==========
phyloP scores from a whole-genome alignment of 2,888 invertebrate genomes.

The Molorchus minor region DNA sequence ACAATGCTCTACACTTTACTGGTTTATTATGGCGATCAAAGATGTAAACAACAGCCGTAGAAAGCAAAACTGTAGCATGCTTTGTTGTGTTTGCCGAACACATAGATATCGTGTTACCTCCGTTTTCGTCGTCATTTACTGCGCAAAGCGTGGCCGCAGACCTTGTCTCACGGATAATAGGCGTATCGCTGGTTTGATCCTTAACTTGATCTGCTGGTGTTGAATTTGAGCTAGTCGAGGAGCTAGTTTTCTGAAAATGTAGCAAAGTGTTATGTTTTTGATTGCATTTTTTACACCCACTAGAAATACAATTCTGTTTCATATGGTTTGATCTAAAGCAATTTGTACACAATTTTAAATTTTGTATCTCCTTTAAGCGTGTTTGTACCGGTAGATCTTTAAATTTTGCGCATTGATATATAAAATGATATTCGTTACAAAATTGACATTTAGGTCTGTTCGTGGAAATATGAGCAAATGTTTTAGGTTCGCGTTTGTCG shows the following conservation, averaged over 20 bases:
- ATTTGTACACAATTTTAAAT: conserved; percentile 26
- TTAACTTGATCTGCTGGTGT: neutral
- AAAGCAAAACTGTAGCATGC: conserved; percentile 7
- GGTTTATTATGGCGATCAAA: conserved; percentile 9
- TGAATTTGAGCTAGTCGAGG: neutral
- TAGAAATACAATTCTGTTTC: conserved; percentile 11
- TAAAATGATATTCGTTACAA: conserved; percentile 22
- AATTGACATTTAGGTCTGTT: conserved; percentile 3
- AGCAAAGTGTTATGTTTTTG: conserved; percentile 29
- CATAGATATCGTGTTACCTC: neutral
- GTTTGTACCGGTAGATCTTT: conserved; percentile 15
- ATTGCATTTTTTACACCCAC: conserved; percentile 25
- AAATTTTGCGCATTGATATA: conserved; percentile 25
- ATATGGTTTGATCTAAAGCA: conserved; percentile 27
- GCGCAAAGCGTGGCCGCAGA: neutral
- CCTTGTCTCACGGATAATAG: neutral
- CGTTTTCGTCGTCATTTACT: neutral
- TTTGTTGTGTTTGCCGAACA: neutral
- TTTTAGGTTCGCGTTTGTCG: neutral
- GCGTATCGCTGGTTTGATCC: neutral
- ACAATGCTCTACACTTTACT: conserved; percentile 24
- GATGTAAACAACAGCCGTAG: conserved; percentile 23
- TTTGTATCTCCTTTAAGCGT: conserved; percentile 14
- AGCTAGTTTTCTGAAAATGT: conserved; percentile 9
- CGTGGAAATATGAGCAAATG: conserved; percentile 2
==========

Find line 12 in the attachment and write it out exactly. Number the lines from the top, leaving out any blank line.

- CATAGATATCGTGTTACCTC: neutral